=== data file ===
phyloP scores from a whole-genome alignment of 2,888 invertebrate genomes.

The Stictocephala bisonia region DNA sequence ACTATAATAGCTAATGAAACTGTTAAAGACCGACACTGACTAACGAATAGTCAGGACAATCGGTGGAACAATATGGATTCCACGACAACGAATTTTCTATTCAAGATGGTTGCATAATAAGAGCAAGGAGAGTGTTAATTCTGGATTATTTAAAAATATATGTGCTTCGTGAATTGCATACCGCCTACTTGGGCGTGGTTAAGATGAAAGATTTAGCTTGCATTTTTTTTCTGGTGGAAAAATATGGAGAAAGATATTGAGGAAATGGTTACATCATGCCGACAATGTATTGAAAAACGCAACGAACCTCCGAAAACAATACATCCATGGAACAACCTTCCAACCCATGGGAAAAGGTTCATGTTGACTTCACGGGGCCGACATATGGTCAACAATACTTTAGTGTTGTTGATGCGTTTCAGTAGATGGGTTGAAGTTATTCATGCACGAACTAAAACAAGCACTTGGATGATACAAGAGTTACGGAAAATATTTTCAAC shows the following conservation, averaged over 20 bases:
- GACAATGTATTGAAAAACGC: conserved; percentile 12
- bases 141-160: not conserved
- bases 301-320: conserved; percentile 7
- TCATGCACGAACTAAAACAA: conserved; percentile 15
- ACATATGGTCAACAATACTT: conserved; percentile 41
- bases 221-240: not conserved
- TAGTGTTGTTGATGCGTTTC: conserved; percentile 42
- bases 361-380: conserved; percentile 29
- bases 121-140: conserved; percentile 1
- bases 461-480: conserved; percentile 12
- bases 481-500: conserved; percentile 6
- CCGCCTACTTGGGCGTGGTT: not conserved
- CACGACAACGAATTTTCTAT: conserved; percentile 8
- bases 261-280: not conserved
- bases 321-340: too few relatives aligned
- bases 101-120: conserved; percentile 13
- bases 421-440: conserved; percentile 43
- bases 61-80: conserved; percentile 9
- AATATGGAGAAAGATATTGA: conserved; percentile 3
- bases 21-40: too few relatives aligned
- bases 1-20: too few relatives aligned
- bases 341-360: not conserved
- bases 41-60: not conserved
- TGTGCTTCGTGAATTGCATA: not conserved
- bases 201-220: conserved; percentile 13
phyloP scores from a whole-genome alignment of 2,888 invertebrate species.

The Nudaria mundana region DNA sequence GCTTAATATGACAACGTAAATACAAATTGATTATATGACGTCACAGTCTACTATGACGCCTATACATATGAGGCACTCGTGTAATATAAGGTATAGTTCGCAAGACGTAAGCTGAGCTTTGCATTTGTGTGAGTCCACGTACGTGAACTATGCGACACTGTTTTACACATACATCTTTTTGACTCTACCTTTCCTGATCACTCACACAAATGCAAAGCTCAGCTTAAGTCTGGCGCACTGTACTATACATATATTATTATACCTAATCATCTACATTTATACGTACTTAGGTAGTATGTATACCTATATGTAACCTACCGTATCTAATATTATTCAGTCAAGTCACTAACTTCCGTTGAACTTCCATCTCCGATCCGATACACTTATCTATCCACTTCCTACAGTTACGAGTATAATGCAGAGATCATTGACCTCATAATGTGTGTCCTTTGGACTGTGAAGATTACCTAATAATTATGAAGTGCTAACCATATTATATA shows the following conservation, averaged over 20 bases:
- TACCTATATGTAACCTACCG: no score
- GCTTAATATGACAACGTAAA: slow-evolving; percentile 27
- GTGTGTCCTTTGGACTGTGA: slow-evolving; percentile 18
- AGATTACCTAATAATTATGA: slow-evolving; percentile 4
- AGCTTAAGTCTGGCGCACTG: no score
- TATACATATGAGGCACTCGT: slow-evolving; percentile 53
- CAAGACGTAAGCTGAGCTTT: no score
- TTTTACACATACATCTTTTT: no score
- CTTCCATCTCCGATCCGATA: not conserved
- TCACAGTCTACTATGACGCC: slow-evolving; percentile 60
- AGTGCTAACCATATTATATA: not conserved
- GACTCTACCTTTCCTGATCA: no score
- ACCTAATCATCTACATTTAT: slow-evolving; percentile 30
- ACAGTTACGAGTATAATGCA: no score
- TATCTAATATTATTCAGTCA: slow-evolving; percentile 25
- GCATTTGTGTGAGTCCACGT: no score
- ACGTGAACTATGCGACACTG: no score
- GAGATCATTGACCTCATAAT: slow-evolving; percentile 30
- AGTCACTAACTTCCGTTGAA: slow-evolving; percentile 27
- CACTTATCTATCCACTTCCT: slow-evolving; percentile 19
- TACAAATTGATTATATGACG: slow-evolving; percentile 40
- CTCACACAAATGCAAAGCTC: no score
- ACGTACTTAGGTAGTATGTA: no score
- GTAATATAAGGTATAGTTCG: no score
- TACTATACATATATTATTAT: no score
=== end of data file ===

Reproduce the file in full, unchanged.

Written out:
phyloP scores from a whole-genome alignment of 2,888 invertebrate genomes.

The Stictocephala bisonia region DNA sequence ACTATAATAGCTAATGAAACTGTTAAAGACCGACACTGACTAACGAATAGTCAGGACAATCGGTGGAACAATATGGATTCCACGACAACGAATTTTCTATTCAAGATGGTTGCATAATAAGAGCAAGGAGAGTGTTAATTCTGGATTATTTAAAAATATATGTGCTTCGTGAATTGCATACCGCCTACTTGGGCGTGGTTAAGATGAAAGATTTAGCTTGCATTTTTTTTCTGGTGGAAAAATATGGAGAAAGATATTGAGGAAATGGTTACATCATGCCGACAATGTATTGAAAAACGCAACGAACCTCCGAAAACAATACATCCATGGAACAACCTTCCAACCCATGGGAAAAGGTTCATGTTGACTTCACGGGGCCGACATATGGTCAACAATACTTTAGTGTTGTTGATGCGTTTCAGTAGATGGGTTGAAGTTATTCATGCACGAACTAAAACAAGCACTTGGATGATACAAGAGTTACGGAAAATATTTTCAAC shows the following conservation, averaged over 20 bases:
- GACAATGTATTGAAAAACGC: conserved; percentile 12
- bases 141-160: not conserved
- bases 301-320: conserved; percentile 7
- TCATGCACGAACTAAAACAA: conserved; percentile 15
- ACATATGGTCAACAATACTT: conserved; percentile 41
- bases 221-240: not conserved
- TAGTGTTGTTGATGCGTTTC: conserved; percentile 42
- bases 361-380: conserved; percentile 29
- bases 121-140: conserved; percentile 1
- bases 461-480: conserved; percentile 12
- bases 481-500: conserved; percentile 6
- CCGCCTACTTGGGCGTGGTT: not conserved
- CACGACAACGAATTTTCTAT: conserved; percentile 8
- bases 261-280: not conserved
- bases 321-340: too few relatives aligned
- bases 101-120: conserved; percentile 13
- bases 421-440: conserved; percentile 43
- bases 61-80: conserved; percentile 9
- AATATGGAGAAAGATATTGA: conserved; percentile 3
- bases 21-40: too few relatives aligned
- bases 1-20: too few relatives aligned
- bases 341-360: not conserved
- bases 41-60: not conserved
- TGTGCTTCGTGAATTGCATA: not conserved
- bases 201-220: conserved; percentile 13
phyloP scores from a whole-genome alignment of 2,888 invertebrate species.

The Nudaria mundana region DNA sequence GCTTAATATGACAACGTAAATACAAATTGATTATATGACGTCACAGTCTACTATGACGCCTATACATATGAGGCACTCGTGTAATATAAGGTATAGTTCGCAAGACGTAAGCTGAGCTTTGCATTTGTGTGAGTCCACGTACGTGAACTATGCGACACTGTTTTACACATACATCTTTTTGACTCTACCTTTCCTGATCACTCACACAAATGCAAAGCTCAGCTTAAGTCTGGCGCACTGTACTATACATATATTATTATACCTAATCATCTACATTTATACGTACTTAGGTAGTATGTATACCTATATGTAACCTACCGTATCTAATATTATTCAGTCAAGTCACTAACTTCCGTTGAACTTCCATCTCCGATCCGATACACTTATCTATCCACTTCCTACAGTTACGAGTATAATGCAGAGATCATTGACCTCATAATGTGTGTCCTTTGGACTGTGAAGATTACCTAATAATTATGAAGTGCTAACCATATTATATA shows the following conservation, averaged over 20 bases:
- TACCTATATGTAACCTACCG: no score
- GCTTAATATGACAACGTAAA: slow-evolving; percentile 27
- GTGTGTCCTTTGGACTGTGA: slow-evolving; percentile 18
- AGATTACCTAATAATTATGA: slow-evolving; percentile 4
- AGCTTAAGTCTGGCGCACTG: no score
- TATACATATGAGGCACTCGT: slow-evolving; percentile 53
- CAAGACGTAAGCTGAGCTTT: no score
- TTTTACACATACATCTTTTT: no score
- CTTCCATCTCCGATCCGATA: not conserved
- TCACAGTCTACTATGACGCC: slow-evolving; percentile 60
- AGTGCTAACCATATTATATA: not conserved
- GACTCTACCTTTCCTGATCA: no score
- ACCTAATCATCTACATTTAT: slow-evolving; percentile 30
- ACAGTTACGAGTATAATGCA: no score
- TATCTAATATTATTCAGTCA: slow-evolving; percentile 25
- GCATTTGTGTGAGTCCACGT: no score
- ACGTGAACTATGCGACACTG: no score
- GAGATCATTGACCTCATAAT: slow-evolving; percentile 30
- AGTCACTAACTTCCGTTGAA: slow-evolving; percentile 27
- CACTTATCTATCCACTTCCT: slow-evolving; percentile 19
- TACAAATTGATTATATGACG: slow-evolving; percentile 40
- CTCACACAAATGCAAAGCTC: no score
- ACGTACTTAGGTAGTATGTA: no score
- GTAATATAAGGTATAGTTCG: no score
- TACTATACATATATTATTAT: no score